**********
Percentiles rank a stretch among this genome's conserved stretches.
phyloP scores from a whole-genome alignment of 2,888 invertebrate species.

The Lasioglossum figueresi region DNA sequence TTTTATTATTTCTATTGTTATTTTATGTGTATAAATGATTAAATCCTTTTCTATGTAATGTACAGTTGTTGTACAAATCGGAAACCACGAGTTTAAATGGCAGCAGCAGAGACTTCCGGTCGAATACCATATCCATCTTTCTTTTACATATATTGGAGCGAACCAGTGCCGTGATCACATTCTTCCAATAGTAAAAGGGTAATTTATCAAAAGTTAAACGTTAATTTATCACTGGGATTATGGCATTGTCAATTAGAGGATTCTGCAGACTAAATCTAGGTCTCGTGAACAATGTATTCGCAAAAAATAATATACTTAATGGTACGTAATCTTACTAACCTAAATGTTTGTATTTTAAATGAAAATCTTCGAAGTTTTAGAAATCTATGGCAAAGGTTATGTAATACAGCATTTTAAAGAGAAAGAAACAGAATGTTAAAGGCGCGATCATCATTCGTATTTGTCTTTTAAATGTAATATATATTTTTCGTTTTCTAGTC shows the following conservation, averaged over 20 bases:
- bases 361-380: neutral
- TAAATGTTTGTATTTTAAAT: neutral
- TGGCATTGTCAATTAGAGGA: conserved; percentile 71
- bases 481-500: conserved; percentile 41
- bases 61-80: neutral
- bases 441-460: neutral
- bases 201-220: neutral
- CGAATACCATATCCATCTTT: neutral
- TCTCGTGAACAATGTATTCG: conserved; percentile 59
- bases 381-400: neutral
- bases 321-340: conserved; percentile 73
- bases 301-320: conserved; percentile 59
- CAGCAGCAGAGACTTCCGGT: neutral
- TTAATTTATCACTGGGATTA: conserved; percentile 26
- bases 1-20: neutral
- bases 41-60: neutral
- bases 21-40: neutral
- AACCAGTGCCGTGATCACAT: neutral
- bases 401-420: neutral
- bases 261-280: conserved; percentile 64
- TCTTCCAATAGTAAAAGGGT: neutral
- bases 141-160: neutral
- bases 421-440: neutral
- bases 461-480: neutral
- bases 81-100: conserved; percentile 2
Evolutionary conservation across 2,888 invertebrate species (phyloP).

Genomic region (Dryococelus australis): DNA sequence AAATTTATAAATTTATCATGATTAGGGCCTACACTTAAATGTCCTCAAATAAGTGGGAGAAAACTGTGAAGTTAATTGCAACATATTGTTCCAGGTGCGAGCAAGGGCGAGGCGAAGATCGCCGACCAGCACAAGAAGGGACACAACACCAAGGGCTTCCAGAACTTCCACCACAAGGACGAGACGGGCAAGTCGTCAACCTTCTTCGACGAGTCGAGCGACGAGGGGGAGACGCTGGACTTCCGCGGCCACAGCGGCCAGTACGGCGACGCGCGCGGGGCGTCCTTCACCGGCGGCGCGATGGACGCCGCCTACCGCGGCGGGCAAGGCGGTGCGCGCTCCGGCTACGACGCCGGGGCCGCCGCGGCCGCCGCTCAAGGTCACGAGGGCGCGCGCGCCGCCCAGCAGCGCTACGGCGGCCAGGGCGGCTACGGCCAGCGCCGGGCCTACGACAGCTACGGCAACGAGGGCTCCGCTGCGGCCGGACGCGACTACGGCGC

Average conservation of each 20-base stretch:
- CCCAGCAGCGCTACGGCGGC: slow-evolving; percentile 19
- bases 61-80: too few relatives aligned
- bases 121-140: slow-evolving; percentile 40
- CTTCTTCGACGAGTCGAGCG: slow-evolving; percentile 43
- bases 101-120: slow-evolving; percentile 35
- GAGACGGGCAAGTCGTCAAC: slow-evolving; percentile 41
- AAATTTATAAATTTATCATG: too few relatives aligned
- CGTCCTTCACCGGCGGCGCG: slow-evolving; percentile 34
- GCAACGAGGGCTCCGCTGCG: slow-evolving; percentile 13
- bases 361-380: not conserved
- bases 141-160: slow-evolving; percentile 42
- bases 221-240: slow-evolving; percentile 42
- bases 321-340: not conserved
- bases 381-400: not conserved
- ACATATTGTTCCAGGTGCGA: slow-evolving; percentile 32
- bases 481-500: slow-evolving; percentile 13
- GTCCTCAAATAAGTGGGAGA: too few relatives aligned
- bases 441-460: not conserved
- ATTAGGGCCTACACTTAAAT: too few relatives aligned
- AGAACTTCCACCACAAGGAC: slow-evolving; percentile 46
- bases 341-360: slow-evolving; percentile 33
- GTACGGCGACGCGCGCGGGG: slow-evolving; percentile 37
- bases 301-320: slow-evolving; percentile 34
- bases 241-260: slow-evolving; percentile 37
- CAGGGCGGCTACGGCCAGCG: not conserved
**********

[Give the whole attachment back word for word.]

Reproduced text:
Percentiles rank a stretch among this genome's conserved stretches.
phyloP scores from a whole-genome alignment of 2,888 invertebrate species.

The Lasioglossum figueresi region DNA sequence TTTTATTATTTCTATTGTTATTTTATGTGTATAAATGATTAAATCCTTTTCTATGTAATGTACAGTTGTTGTACAAATCGGAAACCACGAGTTTAAATGGCAGCAGCAGAGACTTCCGGTCGAATACCATATCCATCTTTCTTTTACATATATTGGAGCGAACCAGTGCCGTGATCACATTCTTCCAATAGTAAAAGGGTAATTTATCAAAAGTTAAACGTTAATTTATCACTGGGATTATGGCATTGTCAATTAGAGGATTCTGCAGACTAAATCTAGGTCTCGTGAACAATGTATTCGCAAAAAATAATATACTTAATGGTACGTAATCTTACTAACCTAAATGTTTGTATTTTAAATGAAAATCTTCGAAGTTTTAGAAATCTATGGCAAAGGTTATGTAATACAGCATTTTAAAGAGAAAGAAACAGAATGTTAAAGGCGCGATCATCATTCGTATTTGTCTTTTAAATGTAATATATATTTTTCGTTTTCTAGTC shows the following conservation, averaged over 20 bases:
- bases 361-380: neutral
- TAAATGTTTGTATTTTAAAT: neutral
- TGGCATTGTCAATTAGAGGA: conserved; percentile 71
- bases 481-500: conserved; percentile 41
- bases 61-80: neutral
- bases 441-460: neutral
- bases 201-220: neutral
- CGAATACCATATCCATCTTT: neutral
- TCTCGTGAACAATGTATTCG: conserved; percentile 59
- bases 381-400: neutral
- bases 321-340: conserved; percentile 73
- bases 301-320: conserved; percentile 59
- CAGCAGCAGAGACTTCCGGT: neutral
- TTAATTTATCACTGGGATTA: conserved; percentile 26
- bases 1-20: neutral
- bases 41-60: neutral
- bases 21-40: neutral
- AACCAGTGCCGTGATCACAT: neutral
- bases 401-420: neutral
- bases 261-280: conserved; percentile 64
- TCTTCCAATAGTAAAAGGGT: neutral
- bases 141-160: neutral
- bases 421-440: neutral
- bases 461-480: neutral
- bases 81-100: conserved; percentile 2
Evolutionary conservation across 2,888 invertebrate species (phyloP).

Genomic region (Dryococelus australis): DNA sequence AAATTTATAAATTTATCATGATTAGGGCCTACACTTAAATGTCCTCAAATAAGTGGGAGAAAACTGTGAAGTTAATTGCAACATATTGTTCCAGGTGCGAGCAAGGGCGAGGCGAAGATCGCCGACCAGCACAAGAAGGGACACAACACCAAGGGCTTCCAGAACTTCCACCACAAGGACGAGACGGGCAAGTCGTCAACCTTCTTCGACGAGTCGAGCGACGAGGGGGAGACGCTGGACTTCCGCGGCCACAGCGGCCAGTACGGCGACGCGCGCGGGGCGTCCTTCACCGGCGGCGCGATGGACGCCGCCTACCGCGGCGGGCAAGGCGGTGCGCGCTCCGGCTACGACGCCGGGGCCGCCGCGGCCGCCGCTCAAGGTCACGAGGGCGCGCGCGCCGCCCAGCAGCGCTACGGCGGCCAGGGCGGCTACGGCCAGCGCCGGGCCTACGACAGCTACGGCAACGAGGGCTCCGCTGCGGCCGGACGCGACTACGGCGC

Average conservation of each 20-base stretch:
- CCCAGCAGCGCTACGGCGGC: slow-evolving; percentile 19
- bases 61-80: too few relatives aligned
- bases 121-140: slow-evolving; percentile 40
- CTTCTTCGACGAGTCGAGCG: slow-evolving; percentile 43
- bases 101-120: slow-evolving; percentile 35
- GAGACGGGCAAGTCGTCAAC: slow-evolving; percentile 41
- AAATTTATAAATTTATCATG: too few relatives aligned
- CGTCCTTCACCGGCGGCGCG: slow-evolving; percentile 34
- GCAACGAGGGCTCCGCTGCG: slow-evolving; percentile 13
- bases 361-380: not conserved
- bases 141-160: slow-evolving; percentile 42
- bases 221-240: slow-evolving; percentile 42
- bases 321-340: not conserved
- bases 381-400: not conserved
- ACATATTGTTCCAGGTGCGA: slow-evolving; percentile 32
- bases 481-500: slow-evolving; percentile 13
- GTCCTCAAATAAGTGGGAGA: too few relatives aligned
- bases 441-460: not conserved
- ATTAGGGCCTACACTTAAAT: too few relatives aligned
- AGAACTTCCACCACAAGGAC: slow-evolving; percentile 46
- bases 341-360: slow-evolving; percentile 33
- GTACGGCGACGCGCGCGGGG: slow-evolving; percentile 37
- bases 301-320: slow-evolving; percentile 34
- bases 241-260: slow-evolving; percentile 37
- CAGGGCGGCTACGGCCAGCG: not conserved